a)    Propolis should not be started less than 7 days before EPD and a new course of Propolis treatment should not commence until at least two weeks afterwards. (Since Propolis causes an alteration of the candida and bacterial populations of the intestines there may be a short-term rise in the doses of these antigens which enter the bloodstream at the start of treatment.)
b)    A continuing course of Propolis should be stopped 24-36 hours ahead of EPD and not re-started until 72 hours afterwards (i.e. a total of 4 days without Propolis). This will reduce the risk of sensitising the patient to Propolis during EPD.
2.    Asthma
Patients suffering from asthma who develop frequent chest infections and require repeated courses of antibiotics can expect to avoid most infections if they take a full dose of Propolis sufficiently quickly every time they first suspect the: very start of a cold. It does not matter if the suspicion is sometimes wrong and Propolis is used unnecessarily. Whenever Propolis is started the treatment should continue for at least 5 days.
Very severe asthmatics who are often admitted to hospital as emergencies as the result of chest infections will be better with permanent protection from continuous Propolis treatment.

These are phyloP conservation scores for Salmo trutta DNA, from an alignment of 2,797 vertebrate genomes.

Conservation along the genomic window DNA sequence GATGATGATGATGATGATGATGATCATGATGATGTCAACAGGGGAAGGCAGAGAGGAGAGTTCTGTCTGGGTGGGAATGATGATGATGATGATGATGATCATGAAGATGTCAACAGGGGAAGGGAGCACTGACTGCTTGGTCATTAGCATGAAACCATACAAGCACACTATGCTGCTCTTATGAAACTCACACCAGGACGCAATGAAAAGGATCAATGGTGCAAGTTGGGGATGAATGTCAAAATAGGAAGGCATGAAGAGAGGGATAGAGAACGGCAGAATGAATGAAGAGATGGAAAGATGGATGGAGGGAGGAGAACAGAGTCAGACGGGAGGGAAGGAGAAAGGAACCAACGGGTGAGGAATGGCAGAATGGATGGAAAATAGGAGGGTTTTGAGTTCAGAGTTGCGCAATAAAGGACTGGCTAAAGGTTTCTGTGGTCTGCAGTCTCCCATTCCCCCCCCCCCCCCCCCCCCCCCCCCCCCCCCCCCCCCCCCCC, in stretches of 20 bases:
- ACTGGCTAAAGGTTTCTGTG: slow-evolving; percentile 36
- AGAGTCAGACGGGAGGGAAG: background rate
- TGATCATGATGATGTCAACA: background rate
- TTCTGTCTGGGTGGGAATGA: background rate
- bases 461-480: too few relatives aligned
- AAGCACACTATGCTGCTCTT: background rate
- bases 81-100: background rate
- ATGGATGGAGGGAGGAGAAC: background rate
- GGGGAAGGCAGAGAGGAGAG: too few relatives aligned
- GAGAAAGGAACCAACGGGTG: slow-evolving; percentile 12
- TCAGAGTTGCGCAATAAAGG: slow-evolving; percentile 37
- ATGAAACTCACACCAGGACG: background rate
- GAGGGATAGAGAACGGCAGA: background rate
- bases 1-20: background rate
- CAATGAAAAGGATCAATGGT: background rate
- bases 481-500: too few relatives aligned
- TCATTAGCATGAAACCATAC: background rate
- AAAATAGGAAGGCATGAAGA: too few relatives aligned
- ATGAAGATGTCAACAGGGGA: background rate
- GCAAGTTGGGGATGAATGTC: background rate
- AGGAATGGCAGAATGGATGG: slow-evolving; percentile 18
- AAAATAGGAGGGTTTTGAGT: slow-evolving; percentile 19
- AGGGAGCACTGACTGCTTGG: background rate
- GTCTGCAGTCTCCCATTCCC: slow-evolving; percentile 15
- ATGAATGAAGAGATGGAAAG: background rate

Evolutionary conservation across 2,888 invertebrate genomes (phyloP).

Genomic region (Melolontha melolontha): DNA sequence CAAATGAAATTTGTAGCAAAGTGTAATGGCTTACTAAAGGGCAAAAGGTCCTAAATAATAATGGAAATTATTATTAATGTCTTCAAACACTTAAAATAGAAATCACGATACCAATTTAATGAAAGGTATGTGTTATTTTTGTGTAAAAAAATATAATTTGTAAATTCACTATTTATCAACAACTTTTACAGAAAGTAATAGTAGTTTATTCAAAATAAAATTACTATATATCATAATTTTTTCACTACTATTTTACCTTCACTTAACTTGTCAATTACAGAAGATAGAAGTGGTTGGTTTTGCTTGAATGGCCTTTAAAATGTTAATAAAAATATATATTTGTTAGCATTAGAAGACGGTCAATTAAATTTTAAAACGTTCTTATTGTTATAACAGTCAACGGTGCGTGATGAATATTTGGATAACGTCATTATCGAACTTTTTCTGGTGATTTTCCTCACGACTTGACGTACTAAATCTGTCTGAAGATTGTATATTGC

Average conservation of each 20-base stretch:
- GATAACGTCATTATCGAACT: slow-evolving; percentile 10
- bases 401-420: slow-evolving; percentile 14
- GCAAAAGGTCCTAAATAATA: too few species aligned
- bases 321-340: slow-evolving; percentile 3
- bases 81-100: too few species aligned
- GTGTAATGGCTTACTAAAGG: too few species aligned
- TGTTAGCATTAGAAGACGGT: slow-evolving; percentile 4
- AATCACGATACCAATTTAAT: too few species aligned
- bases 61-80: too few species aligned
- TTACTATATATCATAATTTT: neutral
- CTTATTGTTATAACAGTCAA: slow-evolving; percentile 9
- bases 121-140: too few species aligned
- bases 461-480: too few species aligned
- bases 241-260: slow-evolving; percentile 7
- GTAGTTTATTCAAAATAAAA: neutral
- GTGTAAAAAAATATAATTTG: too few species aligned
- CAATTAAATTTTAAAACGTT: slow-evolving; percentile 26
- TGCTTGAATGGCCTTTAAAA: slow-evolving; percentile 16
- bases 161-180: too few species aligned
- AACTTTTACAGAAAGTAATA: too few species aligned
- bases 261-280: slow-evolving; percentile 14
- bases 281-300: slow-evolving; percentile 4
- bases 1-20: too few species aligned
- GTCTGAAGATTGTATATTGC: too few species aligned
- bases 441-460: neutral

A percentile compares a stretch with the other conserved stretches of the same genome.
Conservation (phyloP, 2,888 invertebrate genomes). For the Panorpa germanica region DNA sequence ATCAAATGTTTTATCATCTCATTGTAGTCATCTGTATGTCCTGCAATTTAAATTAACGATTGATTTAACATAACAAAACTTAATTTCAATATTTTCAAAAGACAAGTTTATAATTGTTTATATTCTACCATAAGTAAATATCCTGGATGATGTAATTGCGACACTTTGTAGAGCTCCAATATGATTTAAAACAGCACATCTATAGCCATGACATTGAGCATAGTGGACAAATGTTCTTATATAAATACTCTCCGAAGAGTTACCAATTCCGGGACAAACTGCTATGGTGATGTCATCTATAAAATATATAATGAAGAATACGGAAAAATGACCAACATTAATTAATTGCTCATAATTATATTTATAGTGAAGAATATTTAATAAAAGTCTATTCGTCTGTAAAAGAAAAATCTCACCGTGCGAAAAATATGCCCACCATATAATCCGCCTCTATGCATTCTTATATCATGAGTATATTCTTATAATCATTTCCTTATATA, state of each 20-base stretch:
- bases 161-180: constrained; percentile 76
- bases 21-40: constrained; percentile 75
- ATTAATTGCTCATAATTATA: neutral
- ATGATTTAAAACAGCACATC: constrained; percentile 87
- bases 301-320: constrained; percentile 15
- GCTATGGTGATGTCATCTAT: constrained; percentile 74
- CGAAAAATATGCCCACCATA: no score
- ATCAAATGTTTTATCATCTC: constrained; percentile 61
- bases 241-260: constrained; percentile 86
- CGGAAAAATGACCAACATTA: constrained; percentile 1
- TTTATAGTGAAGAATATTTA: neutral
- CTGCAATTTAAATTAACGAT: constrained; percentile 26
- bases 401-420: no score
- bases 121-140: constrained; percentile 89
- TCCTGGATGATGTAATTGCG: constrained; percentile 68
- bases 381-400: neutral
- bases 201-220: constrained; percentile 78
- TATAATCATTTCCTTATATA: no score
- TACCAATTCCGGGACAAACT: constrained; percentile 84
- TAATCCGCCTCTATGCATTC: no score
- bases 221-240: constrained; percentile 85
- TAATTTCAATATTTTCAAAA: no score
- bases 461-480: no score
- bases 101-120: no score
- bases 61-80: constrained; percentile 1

3.    The Urinary Tract
Propolis gives moderate protection against infection of the urinary tract. Women who suffer from repeated infections of the bladder or kidneys should first be instructed in the correct methods of personal hygiene. Many should also be investigated to make sure that there is no abnormality of the urinary tract.
If all else fails, continuous treatment with Propolis may give adequate protection and be preferable to long-term antibiotics.
Patients with urinary symptoms which cannot be shown to be caused by infection will also sometimes benefit from Propolis.
4.    Post-Viral Syndrome ("ME" or PVS)
Propolis has a role in the treatment of PVS and it should be used continuously in full dose.
Some patients have responded to Propolis dramatically, even within one week, others more slowly. The improvement is most obvious when EPD is given to a patient who has already taken Propolis for at least four weeks and continues afterwards. A minority of patients will not respond until after the second dose of EPD while taking Propolis.
In the first series of 27 patients who had taken Propolis for an adequate time to assess its effect, 24 had obviously obtained a major benefit within 4 months: 3 had normal energy (one ran a half marathon within 5 weeks but relapsed in a week if Propolis was stopped). Fourteen patients went back to work, school, or undertook physical activity which was previously impossible. Of this number 6 relapsed within 8 weeks of stopping Propolis or of reducing the dose to 500 mg daily.